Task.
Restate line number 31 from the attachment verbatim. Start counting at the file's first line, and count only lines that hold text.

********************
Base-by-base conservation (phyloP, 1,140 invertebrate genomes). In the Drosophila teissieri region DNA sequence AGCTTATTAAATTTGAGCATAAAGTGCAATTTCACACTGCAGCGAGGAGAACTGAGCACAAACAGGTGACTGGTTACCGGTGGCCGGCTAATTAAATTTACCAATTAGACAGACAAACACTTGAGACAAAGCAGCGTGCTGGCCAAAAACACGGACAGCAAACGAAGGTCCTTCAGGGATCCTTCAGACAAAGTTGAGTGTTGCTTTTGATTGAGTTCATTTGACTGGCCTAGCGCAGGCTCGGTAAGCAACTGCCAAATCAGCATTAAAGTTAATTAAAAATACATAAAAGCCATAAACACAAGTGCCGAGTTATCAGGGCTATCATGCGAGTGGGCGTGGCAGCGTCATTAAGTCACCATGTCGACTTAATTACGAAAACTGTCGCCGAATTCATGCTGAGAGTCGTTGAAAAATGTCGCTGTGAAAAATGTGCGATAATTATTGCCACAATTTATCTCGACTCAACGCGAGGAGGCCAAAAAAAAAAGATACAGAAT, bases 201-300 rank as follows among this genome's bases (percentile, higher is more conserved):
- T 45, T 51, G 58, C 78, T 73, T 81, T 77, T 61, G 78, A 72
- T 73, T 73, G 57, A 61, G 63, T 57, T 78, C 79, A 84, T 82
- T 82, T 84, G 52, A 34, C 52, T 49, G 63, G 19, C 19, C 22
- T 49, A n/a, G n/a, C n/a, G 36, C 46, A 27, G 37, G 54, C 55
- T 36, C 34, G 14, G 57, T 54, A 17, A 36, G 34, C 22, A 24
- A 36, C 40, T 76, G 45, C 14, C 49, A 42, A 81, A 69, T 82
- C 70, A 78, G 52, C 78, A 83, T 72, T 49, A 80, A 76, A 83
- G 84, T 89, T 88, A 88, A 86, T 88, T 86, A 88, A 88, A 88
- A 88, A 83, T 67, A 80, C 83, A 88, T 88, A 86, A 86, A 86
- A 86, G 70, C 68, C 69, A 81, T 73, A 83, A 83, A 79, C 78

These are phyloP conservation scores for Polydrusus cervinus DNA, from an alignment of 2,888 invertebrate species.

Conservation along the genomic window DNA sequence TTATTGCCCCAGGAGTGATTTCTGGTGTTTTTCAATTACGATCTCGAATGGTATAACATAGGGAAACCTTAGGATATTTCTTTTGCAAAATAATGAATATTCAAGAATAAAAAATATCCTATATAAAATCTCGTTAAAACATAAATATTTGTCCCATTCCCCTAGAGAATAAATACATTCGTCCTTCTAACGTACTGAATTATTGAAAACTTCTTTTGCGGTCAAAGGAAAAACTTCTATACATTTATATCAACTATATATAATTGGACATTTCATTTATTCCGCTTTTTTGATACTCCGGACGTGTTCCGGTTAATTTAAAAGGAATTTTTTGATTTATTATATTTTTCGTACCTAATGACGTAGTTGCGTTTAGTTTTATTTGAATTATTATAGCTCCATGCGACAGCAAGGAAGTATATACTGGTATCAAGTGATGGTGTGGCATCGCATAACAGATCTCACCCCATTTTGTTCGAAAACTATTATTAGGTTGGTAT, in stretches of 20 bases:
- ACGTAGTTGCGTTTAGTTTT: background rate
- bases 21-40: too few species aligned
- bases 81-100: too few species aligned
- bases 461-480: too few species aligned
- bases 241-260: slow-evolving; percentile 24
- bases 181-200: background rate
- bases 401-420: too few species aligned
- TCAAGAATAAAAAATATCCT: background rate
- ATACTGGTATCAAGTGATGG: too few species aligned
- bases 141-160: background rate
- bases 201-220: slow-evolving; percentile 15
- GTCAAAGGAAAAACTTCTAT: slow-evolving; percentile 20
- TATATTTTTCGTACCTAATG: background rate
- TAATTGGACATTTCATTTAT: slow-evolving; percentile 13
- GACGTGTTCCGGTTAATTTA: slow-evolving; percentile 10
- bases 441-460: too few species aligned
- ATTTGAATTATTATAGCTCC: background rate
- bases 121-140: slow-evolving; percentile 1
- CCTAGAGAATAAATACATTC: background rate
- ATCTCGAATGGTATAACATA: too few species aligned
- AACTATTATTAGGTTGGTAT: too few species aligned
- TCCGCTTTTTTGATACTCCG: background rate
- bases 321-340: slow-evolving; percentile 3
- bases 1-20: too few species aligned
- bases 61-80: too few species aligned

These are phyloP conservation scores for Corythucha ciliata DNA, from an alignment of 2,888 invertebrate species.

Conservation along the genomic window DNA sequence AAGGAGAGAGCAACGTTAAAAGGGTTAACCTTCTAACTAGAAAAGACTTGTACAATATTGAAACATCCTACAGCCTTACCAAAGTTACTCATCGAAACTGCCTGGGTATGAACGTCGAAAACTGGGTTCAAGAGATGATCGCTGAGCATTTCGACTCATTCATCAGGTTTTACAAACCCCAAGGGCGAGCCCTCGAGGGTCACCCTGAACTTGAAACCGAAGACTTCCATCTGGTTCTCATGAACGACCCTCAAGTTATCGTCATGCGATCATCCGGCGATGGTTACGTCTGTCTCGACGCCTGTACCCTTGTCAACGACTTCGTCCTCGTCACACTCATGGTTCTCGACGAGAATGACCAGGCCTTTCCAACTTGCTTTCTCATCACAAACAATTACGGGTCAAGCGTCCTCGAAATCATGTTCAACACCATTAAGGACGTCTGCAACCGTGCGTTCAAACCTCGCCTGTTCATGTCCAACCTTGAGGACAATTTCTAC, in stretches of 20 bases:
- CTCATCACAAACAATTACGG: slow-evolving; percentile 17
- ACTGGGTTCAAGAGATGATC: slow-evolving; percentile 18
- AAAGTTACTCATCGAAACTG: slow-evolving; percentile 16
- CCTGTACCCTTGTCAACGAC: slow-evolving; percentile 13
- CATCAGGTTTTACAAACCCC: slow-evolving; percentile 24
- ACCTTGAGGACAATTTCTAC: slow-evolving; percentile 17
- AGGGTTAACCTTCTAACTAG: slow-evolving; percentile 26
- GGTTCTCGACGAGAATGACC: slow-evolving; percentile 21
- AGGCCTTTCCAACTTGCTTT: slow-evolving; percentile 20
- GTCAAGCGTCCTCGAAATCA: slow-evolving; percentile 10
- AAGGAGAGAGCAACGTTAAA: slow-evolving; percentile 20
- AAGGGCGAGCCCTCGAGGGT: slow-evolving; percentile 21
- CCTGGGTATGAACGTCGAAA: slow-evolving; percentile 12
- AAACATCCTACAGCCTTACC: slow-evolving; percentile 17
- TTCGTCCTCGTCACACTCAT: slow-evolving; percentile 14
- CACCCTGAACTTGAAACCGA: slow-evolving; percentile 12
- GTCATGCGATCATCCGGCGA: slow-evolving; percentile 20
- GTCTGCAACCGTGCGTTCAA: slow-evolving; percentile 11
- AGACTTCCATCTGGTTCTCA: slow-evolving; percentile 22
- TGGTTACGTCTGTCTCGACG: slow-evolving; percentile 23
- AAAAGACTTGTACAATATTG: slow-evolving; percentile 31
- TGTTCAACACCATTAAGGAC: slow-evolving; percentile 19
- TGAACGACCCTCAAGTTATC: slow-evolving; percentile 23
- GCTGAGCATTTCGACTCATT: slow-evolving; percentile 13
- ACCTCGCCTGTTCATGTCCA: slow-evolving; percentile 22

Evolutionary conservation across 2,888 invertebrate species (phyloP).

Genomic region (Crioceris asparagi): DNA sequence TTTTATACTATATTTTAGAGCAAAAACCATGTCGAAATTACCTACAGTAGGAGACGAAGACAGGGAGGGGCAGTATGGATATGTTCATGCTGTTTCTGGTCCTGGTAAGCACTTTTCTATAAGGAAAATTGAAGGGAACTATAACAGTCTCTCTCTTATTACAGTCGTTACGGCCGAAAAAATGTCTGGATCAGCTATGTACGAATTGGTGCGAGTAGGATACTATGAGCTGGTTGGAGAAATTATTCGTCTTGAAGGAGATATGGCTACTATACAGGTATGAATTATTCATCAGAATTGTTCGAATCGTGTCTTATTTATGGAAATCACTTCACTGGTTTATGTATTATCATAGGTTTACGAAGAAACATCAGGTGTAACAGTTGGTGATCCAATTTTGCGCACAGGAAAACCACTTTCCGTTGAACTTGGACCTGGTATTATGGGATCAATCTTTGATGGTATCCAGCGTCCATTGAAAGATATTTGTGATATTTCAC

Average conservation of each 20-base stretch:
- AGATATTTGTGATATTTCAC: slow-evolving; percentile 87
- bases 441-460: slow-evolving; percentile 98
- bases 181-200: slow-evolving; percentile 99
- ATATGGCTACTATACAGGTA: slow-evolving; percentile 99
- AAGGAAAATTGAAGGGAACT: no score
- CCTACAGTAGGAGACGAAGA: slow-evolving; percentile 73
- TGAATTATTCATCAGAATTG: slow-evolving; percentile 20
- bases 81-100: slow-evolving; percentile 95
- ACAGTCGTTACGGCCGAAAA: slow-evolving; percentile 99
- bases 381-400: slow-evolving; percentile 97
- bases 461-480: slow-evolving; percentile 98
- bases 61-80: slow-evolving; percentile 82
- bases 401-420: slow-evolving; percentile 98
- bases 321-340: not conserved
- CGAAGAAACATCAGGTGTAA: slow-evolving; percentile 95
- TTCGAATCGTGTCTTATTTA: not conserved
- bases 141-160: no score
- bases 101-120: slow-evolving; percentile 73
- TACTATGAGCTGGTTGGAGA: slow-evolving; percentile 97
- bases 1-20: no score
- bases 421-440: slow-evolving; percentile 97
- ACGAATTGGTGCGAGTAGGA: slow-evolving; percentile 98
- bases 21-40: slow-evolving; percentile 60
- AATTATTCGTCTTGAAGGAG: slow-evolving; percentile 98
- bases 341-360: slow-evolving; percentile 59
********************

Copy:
- bases 121-140: slow-evolving; percentile 1